Published: 06/01/2016 18:24 - Updated: 18/01/2016 16:58

Angus Dunn's poems live on

Angus Dunn, pictured in 1997. Picture:Scottish Provincial Press
Angus Dunn, pictured in 1997. Picture:Scottish Provincial Press

by Margaret Chrystall

HIGHLAND writer Angus Dunn died before he could hold a copy of his first poetry book in his hands, but was “really happy” with the book he knew would follow his death.

In Strathpeffer and later at Pluscarden, Angus – who was suffering from motor neurone disease – worked on putting the book High Country together with help from Chris Powici, editor of new writing quarterly magazine Northwords Now.

Chris said: “Angus was so many different things, he was a short story writer and a novelist and he was also a joiner and he took his carpentry – his work and those skills – very seriously.

“So I don’t think of him as a writer focused on poetry and I think it came to him quite late that making a collection was something he’d like.

“The quality of his poems was always there, but the collection was a belated thing in some ways.

“But it’s a book that needed to be there, rather than just another book a poet puts out.”

Over his 35-year writing career, Angus had published a big novel set in the Black Isle, Writing In The Sand and it was nominated for the Saltire Society First Book Prize in 2008, had published a book of short stories, The Perfect Loaf, in 2006 and had won the Neil Gunn writing competition in 2002.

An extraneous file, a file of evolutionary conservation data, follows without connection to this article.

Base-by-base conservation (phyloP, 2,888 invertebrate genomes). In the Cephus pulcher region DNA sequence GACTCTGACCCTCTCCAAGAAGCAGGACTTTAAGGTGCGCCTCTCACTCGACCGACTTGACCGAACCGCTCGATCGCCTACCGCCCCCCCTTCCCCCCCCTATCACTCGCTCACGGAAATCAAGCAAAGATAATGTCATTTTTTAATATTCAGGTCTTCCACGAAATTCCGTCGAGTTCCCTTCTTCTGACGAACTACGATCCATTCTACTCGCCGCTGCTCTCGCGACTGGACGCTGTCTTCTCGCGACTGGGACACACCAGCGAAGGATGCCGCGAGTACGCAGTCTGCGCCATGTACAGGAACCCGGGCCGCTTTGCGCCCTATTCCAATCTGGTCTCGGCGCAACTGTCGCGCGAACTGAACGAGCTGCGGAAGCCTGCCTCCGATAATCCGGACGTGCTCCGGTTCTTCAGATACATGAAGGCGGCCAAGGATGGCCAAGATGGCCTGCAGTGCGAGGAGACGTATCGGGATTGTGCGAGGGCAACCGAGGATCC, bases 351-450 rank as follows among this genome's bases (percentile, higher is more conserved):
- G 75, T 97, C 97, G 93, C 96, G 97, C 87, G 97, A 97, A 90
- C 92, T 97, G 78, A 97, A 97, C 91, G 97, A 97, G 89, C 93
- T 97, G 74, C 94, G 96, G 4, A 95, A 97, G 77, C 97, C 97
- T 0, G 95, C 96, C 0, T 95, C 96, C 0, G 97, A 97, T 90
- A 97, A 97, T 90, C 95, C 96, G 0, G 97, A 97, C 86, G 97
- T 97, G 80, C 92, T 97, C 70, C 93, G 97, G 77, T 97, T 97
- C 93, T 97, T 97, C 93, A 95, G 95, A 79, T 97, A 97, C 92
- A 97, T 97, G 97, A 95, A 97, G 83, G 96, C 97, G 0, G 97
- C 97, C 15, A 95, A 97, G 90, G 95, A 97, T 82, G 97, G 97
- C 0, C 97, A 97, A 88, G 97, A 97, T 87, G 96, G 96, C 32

Angus’s poetry – which he had written since he was a young man – has been published in magazines and anthologies.

Originally brought up in Cromarty, Angus had been a writer in residence in Aberdeenshire, run writing workshops and worked as a tutor at Moniack Mhor writing centre outside Inverness and had edited Northwords himself before becoming manager of it.

Chris said: “When I got to know him, Angus was the manager – that was about six years ago now. We’d come across each other’s names because he had published poems of mine.

“But I got to know him then and we became friends. I didn’t really know him long enough or well enough – he was someone I assumed would be around for a long time.”

Chris worked with Angus on putting the book together.

“The order of the poems was something we talked about quite a bit. We thought really hard about which poems to include – because some were really great if you read them aloud – but we went for ones that also really cut it on the page.

“We didn’t want the book to be big, more of a slim volume, but we thought all these poems pulled their weight.”

Angus was also involved in how the book would look and saw it in electronic form.

“He was really happy with how it was going to look, the size and colour of it and the typeface for the text.

“So though Angus didn’t live to see the final book, he knew which poems were in it and in what order – and it wasn’t an idea, it was a reality.

“And he knew that before he died. So we were very pleased that Creative Scotland who helped and Sandstone Press could make that happen.”